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Back in 2004, as the presidential contest between George W. Bush and John Kerry heated up, so-called NASCAR dads were identified as a potential key constituency in swinging the election results—and the NASCAR dad vote was courted accordingly by both sides. Entirely coincidentally, Congress chose to codify a four-year “NASCAR tax break” into law in 2004 as part of the American Jobs Creation Action of 2004, a corporate-gift-laden package pushed through just before the election. The idea was that corporations building race tracks and related facilities should be able to write off costs of these investments over seven years, a much shorter period than the likely lifespan of the tracks.
Although some members of Congress have attempted to make this tax break permanent since then (most notably former Pennsylvania Sen. Rick Santorum’s Fairness and Permanency Act of 2005) none have succeeded. But Congress has done what, in the eyes of the racing industry, is the next best thing: they’ve made the NASCAR break part of the “tax extenders,” the growing array of temporary, primarily corporate tax breaks that are routinely authorized by Congress for one or two years to obscure their long-term cost.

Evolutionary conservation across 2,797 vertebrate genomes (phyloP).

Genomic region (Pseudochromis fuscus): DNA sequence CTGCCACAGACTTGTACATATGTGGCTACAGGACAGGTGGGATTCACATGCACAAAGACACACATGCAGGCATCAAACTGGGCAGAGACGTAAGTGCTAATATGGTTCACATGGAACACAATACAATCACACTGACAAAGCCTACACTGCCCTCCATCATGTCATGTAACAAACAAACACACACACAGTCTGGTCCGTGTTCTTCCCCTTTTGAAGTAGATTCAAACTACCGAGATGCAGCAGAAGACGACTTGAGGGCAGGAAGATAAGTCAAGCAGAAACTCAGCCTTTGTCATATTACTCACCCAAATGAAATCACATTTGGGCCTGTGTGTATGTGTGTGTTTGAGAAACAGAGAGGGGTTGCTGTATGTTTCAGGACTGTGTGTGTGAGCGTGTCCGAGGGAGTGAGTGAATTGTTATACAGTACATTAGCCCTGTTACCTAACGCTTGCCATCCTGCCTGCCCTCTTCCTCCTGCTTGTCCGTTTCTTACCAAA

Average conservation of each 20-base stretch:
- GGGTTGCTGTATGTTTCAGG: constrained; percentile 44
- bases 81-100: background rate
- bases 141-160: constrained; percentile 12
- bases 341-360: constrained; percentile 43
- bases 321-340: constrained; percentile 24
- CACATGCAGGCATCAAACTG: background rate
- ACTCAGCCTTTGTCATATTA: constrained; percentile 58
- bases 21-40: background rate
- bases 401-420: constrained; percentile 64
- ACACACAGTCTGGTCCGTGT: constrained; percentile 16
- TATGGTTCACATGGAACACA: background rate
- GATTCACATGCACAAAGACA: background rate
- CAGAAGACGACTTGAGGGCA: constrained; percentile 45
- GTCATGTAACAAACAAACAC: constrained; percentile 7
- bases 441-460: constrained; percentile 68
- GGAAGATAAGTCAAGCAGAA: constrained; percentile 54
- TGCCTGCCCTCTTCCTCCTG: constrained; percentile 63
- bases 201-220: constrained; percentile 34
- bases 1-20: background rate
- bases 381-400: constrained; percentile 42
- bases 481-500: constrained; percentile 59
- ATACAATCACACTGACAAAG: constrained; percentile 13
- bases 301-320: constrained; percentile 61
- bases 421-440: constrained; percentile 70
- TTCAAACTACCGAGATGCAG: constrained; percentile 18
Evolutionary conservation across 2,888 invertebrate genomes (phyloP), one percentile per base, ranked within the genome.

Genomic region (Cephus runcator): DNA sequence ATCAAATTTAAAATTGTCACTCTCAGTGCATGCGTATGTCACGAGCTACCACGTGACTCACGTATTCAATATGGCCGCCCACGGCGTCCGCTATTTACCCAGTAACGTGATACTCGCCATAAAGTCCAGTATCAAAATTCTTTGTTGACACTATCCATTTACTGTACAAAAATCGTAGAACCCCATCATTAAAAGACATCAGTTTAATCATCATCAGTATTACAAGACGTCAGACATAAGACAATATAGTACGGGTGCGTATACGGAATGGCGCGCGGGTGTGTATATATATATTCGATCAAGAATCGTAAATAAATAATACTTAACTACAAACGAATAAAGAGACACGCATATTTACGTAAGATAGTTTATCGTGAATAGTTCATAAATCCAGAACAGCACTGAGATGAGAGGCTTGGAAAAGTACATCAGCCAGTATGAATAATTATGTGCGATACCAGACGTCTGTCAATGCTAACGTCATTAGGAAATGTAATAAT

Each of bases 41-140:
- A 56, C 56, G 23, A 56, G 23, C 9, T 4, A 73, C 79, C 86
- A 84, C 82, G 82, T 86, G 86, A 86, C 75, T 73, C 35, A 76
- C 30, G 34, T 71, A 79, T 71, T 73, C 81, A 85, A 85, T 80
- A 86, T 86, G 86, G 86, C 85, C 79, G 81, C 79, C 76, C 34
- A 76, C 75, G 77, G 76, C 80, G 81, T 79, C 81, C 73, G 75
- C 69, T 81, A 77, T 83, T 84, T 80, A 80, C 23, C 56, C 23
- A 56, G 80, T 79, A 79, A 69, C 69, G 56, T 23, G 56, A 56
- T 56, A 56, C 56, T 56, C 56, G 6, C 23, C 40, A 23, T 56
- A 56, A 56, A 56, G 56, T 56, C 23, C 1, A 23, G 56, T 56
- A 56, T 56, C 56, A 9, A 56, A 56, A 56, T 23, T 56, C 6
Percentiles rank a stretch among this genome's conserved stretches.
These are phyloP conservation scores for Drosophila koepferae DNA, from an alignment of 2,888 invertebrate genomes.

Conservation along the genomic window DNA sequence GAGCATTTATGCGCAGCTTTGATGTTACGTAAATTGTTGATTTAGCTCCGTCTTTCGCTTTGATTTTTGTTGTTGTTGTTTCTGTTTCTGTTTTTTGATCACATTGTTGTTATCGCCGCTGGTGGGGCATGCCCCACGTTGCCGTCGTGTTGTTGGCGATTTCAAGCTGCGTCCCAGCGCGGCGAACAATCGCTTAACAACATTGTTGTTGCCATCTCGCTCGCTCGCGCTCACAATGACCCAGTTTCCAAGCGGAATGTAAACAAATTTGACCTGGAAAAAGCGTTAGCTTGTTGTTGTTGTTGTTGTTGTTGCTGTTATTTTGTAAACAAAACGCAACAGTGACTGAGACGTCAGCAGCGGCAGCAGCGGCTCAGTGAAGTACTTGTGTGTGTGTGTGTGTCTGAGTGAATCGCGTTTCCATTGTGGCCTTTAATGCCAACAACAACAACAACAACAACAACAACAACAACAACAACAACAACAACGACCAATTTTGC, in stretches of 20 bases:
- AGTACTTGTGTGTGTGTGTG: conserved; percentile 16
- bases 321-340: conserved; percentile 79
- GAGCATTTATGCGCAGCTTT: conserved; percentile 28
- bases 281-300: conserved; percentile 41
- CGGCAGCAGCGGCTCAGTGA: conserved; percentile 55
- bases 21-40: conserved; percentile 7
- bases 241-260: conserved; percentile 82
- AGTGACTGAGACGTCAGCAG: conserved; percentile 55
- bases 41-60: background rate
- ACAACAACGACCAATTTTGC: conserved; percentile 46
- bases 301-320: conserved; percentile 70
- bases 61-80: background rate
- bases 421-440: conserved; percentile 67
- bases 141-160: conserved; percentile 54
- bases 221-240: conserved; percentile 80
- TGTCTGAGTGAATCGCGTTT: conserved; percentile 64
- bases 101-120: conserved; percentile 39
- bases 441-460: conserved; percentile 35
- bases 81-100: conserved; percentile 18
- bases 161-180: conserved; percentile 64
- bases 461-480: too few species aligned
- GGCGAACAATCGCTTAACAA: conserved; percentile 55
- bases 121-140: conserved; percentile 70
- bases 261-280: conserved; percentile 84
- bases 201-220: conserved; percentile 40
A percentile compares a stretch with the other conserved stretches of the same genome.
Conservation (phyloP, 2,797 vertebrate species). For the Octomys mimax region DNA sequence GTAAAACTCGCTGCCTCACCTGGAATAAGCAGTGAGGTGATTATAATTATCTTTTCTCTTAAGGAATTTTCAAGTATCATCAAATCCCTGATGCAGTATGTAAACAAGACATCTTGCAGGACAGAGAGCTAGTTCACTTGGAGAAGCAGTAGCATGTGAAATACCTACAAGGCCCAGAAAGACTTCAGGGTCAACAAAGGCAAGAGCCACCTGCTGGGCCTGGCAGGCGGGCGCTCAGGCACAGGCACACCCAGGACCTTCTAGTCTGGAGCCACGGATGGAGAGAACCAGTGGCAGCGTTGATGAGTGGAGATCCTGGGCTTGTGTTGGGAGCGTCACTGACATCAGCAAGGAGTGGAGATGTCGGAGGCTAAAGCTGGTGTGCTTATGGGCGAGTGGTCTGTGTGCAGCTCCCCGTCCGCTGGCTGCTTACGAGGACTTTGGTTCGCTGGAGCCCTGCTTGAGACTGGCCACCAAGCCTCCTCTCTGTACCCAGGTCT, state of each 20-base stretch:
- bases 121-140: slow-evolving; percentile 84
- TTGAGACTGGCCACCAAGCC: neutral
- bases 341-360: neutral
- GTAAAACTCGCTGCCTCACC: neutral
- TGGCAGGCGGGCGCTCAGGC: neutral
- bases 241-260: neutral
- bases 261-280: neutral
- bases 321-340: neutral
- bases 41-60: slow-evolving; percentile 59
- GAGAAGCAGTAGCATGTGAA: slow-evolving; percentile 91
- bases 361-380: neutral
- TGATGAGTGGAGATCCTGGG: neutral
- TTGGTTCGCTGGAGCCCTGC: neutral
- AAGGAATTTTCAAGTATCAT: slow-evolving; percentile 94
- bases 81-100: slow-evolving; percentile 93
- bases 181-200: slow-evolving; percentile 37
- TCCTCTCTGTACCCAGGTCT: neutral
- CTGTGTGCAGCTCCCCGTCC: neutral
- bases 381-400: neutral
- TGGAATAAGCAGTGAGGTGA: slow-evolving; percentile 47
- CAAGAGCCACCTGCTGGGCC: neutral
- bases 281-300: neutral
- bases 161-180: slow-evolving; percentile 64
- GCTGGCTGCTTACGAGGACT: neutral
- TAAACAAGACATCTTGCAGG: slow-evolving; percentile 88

The International Speedway Corporation, which owns tracks in Daytona, Darlington and Watkins Glen, has benefitted handsomely from Congress’s largesse. In 2013, the company reported $73 million in U.S. profits, didn’t pay a dime in federal income tax but received a rebate of $8 million. In fact, over the past five years, ISC has enjoyed a federal tax rate of just 11 percent on $400 million in US profits.
ISC’s competitor Speedway Motorsports has been even more blessed: the company reports a 6.9 percent federal tax rate over the past five years on $287 million in U.S. profits, and reports zeroing out its federal income tax entirely in two of those years.
To be clear, if the federal corporate income tax is on the skids, the NASCAR tax break plays only a small direct part in this decline. The temporary extension of the tax break envisioned by Sen. Ron Wyden’s “Expiring Provisions Improvement Reform and Efficiency Act of 2014” would never cost more than $18 million a year. But the NASCAR giveaway is perfectly emblematic of the “death by a thousand cuts” that plagues the corporate tax: as long as the racetrack industry continues to enjoy this special privilege, it will be difficult for Congress to repeal tax breaks for other favored businesses. Any movement toward true corporate tax reform needs to start by rooting out even the smallest targeted corporate giveaway. Wyden’s extenders bill fails utterly to achieve this.